You need to work both your "soft" people and (it shouldn't be "or") your "hard" negotiating skills when you work as a mediator. This helps mediation participants fully engage in the process and evaluate their choices about how to proceed. So, the next time you are in the middle of a tough negotiation, take a look around the room - how are folks doing? Is there something you can do to help the negotiation discussion move forward by paying attention to the people?

As mediators, we, like the One Minute Manager, should care about people and process results.

Monday, July 14, 2008

Hercules the Mediator

Do you know the myth of Hercules and the Nemian Lion? I heard it the other day (listening to a story CD in the car with my family) and it’s a story that speaks to our work as mediators.

Here’s the story: Hercules is tasked to slay the Nemain Lion whose hide cannot be cut. So, Hercules wrestles the lion and squeezes it to death. With the lion dead, Hercules tries to cut the hide, but cannot. So, and here’s the mediator part, he uses the claws of the lion to cut the hide.

The lesson for Hercules and for us as mediators is that the ability to achieve a result will come from the participants at mediation (for Hercules, from the lion). Thus, it is our job to help facilitate the finding of that which will lead to settlement and/or resolution. Can we help uncover some underlying strength in participants that will empower them to make a settlement decision? And, how do we do so?

One key aspect is to learn about the people at mediation. They are not just plaintiff or defendant or insurance professional. They are people and if you learn more about them, what makes them tick, this will lead to what you need to do to help them cut through the hide and decide.

Go Hercules !

Tuesday, July 1, 2008

Celebrate Your Mediator Independence !

July 4th is just at the end of the week. It is a celebration of independence. And when I think of “independence” in the mediation context, I think of being neutral on the content, being impartial, and not being biased in word or action. I think of self determination. It is our independence as mediators’ and our adherence to self determination that allows us to do our work as conflict resolution professionals. These are the foundational blocks of our work, just like the revolutionaries that went before us in 1776.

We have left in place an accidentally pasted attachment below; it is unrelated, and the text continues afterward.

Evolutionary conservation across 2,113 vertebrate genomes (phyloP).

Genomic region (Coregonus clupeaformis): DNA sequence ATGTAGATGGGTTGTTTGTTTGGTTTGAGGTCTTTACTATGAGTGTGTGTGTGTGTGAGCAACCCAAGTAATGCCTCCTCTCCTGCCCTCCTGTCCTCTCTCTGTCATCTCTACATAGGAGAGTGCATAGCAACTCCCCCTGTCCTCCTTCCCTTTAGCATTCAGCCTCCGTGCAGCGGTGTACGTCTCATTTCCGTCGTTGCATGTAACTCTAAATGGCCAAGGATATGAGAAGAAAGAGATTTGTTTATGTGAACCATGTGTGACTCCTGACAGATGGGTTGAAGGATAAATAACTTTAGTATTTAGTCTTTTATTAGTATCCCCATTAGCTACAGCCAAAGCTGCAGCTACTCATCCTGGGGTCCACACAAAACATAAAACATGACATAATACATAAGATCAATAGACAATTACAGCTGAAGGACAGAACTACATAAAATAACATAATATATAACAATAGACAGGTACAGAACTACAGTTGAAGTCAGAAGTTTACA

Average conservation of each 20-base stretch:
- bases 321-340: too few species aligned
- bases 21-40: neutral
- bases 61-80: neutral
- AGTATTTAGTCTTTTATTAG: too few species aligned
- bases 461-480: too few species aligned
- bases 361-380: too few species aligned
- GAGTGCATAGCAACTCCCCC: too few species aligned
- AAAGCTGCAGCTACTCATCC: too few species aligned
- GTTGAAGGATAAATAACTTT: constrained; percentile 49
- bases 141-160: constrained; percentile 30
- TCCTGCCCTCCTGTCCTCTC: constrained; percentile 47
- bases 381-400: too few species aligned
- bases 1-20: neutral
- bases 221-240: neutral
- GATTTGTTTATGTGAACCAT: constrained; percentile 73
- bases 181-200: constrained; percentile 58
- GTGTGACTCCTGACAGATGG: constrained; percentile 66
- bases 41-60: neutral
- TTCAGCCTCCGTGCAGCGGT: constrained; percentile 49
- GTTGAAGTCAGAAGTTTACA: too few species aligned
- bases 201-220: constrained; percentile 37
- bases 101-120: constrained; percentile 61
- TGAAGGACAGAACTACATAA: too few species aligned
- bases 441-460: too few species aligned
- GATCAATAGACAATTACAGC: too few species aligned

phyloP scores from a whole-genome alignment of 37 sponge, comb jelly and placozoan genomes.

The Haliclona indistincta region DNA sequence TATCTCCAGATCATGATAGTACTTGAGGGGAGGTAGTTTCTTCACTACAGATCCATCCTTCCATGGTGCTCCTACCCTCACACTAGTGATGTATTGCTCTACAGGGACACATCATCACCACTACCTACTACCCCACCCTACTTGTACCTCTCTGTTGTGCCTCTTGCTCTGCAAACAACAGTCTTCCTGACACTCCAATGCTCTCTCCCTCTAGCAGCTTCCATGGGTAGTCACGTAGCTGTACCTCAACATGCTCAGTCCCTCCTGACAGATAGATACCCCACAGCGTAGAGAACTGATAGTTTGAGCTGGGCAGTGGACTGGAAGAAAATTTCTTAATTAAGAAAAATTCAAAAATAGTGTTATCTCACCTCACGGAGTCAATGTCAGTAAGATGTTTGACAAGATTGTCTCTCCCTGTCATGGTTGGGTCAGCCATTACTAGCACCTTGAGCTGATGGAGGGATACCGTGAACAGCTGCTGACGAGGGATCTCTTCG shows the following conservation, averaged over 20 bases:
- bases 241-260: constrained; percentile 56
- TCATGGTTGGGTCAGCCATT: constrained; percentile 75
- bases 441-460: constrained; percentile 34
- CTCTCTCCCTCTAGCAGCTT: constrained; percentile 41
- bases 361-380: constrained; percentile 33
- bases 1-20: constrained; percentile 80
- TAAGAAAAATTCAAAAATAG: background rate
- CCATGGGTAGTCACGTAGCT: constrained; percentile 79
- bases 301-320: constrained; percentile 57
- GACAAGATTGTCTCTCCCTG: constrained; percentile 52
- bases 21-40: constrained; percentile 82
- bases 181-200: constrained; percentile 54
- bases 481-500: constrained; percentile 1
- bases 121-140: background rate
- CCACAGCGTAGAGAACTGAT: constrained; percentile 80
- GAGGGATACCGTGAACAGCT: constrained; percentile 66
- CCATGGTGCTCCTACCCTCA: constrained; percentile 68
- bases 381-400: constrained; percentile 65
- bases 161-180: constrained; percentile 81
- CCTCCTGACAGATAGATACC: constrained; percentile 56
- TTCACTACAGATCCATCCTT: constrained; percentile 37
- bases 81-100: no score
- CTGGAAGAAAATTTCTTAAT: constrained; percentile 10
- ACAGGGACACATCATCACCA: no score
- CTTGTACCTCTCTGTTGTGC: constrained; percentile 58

So, how do you stay independent as a mediator? First, you must embrace the notion that you are an advocate for the process, but not an advocate for a particular outcome. You focus your process choices on participant self determination. You might want folks to reach a settlement of their dispute (of course you do !) yet they may not. While you must help them consider all potential choices, if you push for a particular outcome, you may begin to lose your neutrality. You become partial. You show your bias. When you do so, you are no longer holding the center of the conflict; rather you are supporting one “side” over the other. If you do so, you will lose your effectiveness as a mediator because people will not follow your process lead it they perceive that you are supporting the other "side."

The key, I suggest, is to support all choices, all “sides,” and all participants at mediation. You do this by being a staunch advocate for the mediation process. You do so by listening carefully and guiding a process that stays aligned with self determination. You stay independent even as you empathize and connect with participants at mediation. This is the power and glory of the process. Enjoy as you celebrate on July 4th !